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So here is the situation. I currently run a mail server for my small non-profit company. My mail server (Merak Mail Server) keeps logs in .log files and mail as .tmp files. Essentially these are just text files that are kept on the server.

Problem is that when I put text into the "Containing text" field on Windows Explorer, it always misses the files and tells me no results returned. Then when I search the files one by one (painful at best), I find the files I need.

Do I not understand the search feature well enough, or maybe I have it indexing wrong. I really don't care what I need to use to search the files, even a third-party app is fine with me, I just want to type an email address into a box and search all of my log files or email files and find out which one I am looking for. It can be Windows Search or something else, as long as I can find a way to get the job done I will be happy. Pay solutions are fine as well.

Thanks everyone in advance.

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Its probably because windows uses file extensions to identify files, and .tmp could be binary or text. Just a guess though. –  Iuvat Jun 18 '09 at 16:23

16 Answers 16

up vote 6 down vote accepted

I'd say give WinGrep a shot.

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gotta say, I love this program. It does exactly what I want it to do. Thanks chaos. –  Matt Jun 18 '09 at 18:38
1  
update on this program, WinGrep after performing like a champ died with "Out of rescourses" error. Uninstall and install did not fix it so I am now using grepWin. Not as powerful, but it works for what I need. –  Matt Jun 26 '09 at 17:50
    
I should point out that WinGrep isn't free. –  djangofan Mar 18 '10 at 15:46

You can do this one of 2 ways (well I'm sure there are more but here is what I would do)

  1. Install Microsoft Desktop Search, you can do this on the server or a workstation and have it index the files. It should be able to see they are text files and index the contents. This will be the faster of the 2 ways. This is free btw.

  2. Use an advanced text editor like Notepad++ or Textpad and use the file in files option which will seach though all the files in the directory. But this will take longer when you need to run the search. Notepad++ is free, Textpad has a small cost but is free to try.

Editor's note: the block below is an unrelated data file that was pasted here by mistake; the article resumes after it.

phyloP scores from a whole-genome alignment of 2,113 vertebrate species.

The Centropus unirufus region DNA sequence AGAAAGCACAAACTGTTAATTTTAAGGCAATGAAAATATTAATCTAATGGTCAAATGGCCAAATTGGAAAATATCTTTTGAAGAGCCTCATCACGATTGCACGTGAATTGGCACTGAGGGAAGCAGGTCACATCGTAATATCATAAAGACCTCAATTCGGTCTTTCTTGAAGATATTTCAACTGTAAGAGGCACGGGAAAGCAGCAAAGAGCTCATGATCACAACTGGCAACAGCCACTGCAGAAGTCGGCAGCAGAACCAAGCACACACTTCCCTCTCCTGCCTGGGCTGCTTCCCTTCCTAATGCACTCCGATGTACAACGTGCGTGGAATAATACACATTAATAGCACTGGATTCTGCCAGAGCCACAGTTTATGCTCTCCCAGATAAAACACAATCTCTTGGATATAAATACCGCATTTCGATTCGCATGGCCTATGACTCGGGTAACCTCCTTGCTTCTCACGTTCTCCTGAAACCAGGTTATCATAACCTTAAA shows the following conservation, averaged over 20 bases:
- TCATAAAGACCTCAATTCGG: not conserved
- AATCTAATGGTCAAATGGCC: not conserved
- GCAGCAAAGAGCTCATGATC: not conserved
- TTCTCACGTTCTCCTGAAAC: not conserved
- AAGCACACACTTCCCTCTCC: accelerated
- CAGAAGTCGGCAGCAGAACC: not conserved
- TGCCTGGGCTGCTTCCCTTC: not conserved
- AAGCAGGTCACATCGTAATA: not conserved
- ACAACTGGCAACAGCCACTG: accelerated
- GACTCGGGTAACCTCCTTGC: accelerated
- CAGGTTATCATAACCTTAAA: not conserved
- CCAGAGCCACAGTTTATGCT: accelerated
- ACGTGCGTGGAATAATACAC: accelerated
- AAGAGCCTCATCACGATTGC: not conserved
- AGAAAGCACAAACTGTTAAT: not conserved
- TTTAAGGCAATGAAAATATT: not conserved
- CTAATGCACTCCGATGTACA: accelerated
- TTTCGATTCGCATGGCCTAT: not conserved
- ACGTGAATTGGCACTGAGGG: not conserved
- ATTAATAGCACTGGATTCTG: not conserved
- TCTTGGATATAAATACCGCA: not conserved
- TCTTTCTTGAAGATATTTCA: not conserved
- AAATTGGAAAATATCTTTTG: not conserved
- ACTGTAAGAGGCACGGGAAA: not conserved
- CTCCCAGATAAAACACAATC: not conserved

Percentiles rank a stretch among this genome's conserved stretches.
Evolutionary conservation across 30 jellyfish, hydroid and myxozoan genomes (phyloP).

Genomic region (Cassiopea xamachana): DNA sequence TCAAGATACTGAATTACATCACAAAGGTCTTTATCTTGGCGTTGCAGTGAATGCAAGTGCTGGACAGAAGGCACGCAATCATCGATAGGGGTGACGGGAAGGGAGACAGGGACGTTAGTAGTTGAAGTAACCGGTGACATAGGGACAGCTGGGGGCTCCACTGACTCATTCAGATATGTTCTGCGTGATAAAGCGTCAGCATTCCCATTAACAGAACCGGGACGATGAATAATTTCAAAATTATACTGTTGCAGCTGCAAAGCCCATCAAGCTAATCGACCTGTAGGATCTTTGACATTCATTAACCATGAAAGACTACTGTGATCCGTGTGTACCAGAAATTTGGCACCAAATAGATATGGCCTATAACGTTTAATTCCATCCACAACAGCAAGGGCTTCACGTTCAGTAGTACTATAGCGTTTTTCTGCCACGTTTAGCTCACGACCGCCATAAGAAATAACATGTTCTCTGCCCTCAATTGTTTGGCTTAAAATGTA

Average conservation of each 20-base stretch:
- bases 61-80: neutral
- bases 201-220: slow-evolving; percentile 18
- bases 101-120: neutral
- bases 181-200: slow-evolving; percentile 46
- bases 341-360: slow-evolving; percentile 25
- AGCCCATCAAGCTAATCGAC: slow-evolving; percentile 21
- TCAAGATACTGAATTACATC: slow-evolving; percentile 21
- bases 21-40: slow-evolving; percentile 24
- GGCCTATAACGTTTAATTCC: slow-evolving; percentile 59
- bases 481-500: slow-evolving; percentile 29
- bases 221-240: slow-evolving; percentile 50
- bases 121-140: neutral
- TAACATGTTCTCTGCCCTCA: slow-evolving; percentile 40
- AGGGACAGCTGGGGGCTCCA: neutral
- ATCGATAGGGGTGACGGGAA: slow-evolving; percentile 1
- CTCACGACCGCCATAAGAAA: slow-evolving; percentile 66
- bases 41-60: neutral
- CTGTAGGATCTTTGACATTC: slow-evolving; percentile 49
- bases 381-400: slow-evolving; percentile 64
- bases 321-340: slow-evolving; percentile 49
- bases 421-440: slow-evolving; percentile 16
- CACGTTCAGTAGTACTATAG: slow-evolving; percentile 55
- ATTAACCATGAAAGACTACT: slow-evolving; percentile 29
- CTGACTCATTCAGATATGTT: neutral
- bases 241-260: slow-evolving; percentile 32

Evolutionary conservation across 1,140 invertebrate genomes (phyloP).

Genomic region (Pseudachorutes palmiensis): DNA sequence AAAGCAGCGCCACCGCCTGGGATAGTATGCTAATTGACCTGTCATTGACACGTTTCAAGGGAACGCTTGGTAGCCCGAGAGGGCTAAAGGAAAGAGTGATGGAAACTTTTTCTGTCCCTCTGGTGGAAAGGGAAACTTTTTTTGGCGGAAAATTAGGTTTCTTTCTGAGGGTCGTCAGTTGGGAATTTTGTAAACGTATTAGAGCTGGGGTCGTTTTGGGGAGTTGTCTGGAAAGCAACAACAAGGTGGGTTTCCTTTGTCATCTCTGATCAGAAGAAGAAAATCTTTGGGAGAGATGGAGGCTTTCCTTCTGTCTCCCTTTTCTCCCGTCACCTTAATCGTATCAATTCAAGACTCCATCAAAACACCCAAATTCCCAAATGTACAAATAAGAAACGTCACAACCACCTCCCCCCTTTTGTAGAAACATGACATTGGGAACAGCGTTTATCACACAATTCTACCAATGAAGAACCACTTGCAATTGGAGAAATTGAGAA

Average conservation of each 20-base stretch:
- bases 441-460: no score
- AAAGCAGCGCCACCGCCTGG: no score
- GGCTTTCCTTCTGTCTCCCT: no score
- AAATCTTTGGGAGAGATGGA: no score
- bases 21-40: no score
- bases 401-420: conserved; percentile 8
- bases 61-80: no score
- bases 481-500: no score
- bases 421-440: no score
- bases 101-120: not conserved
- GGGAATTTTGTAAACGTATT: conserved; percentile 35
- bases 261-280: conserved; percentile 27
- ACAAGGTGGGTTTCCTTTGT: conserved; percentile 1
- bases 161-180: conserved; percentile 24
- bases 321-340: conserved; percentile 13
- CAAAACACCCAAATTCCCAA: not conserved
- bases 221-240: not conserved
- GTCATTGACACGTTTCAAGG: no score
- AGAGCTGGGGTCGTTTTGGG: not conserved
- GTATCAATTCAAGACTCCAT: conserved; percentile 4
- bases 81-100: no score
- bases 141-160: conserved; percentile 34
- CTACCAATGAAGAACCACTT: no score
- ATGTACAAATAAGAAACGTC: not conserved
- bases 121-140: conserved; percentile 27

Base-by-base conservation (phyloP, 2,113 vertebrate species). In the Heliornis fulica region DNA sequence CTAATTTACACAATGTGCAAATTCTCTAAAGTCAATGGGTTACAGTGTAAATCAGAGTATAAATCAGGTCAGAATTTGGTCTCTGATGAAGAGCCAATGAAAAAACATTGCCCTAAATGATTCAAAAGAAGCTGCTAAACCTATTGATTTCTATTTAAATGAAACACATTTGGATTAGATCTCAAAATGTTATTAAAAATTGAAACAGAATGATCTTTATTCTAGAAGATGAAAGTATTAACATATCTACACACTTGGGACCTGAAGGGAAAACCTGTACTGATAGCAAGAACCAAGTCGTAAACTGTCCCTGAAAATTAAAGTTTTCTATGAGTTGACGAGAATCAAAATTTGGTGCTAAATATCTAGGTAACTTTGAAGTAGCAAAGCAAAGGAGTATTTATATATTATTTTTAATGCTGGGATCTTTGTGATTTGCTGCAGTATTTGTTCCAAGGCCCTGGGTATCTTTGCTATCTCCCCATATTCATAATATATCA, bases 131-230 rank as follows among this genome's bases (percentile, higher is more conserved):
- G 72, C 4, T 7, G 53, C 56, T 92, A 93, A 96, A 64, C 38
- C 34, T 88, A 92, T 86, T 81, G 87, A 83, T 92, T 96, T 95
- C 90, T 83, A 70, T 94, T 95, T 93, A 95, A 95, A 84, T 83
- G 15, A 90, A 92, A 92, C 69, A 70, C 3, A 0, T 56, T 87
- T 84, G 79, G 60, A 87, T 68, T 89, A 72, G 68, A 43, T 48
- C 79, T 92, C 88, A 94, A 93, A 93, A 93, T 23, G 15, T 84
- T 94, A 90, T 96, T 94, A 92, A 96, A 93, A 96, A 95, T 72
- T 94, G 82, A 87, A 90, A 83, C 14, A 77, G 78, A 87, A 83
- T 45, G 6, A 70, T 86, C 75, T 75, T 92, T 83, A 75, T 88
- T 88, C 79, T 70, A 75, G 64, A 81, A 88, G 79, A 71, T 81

If this is something you need to do frequently, I'd go with 1. If its infrequent every now and then thing, try out 2 and see if it works for you.

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If they're all in a single directory, I can see a two step process helping you out.

Step 1: Command-line

Open a CMD shell and go to the directory you're looking for. Then issue the find command:

F:\directory> find "user.name@org.org" *

It'll then search all files in that directory for the string you're looking for. When it finds one, it'll give you the file name, like this:

---------- MSGTRK20090603-1.LOG
2009-06-03T09:11:37.486Z,192.168

Which will tell you which file to go searching inside.

Step 2: Searching inside the file

This step you already know. The first step is just narrowing your search scope.

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so I love this solution, but am having troubles making it work correctly. When I put in "searchstring" * I get all of the files in the directory. When I only put in "searchstring", it just hangs. even on one file located in a directory by itself. What am I doing wrong? –  Matt Jun 18 '09 at 18:06
    
Without a file-name it assumes it is searching on standard-in, piped from another command. Using the "*" at the end tells it to search all files in the directory. On files it gets a hit, it'll return the line that string returned on. The "---------- MSGTRK20090603-1.LOG" in the above is the file-name the line was found inside. –  sysadmin1138 Jun 18 '09 at 18:10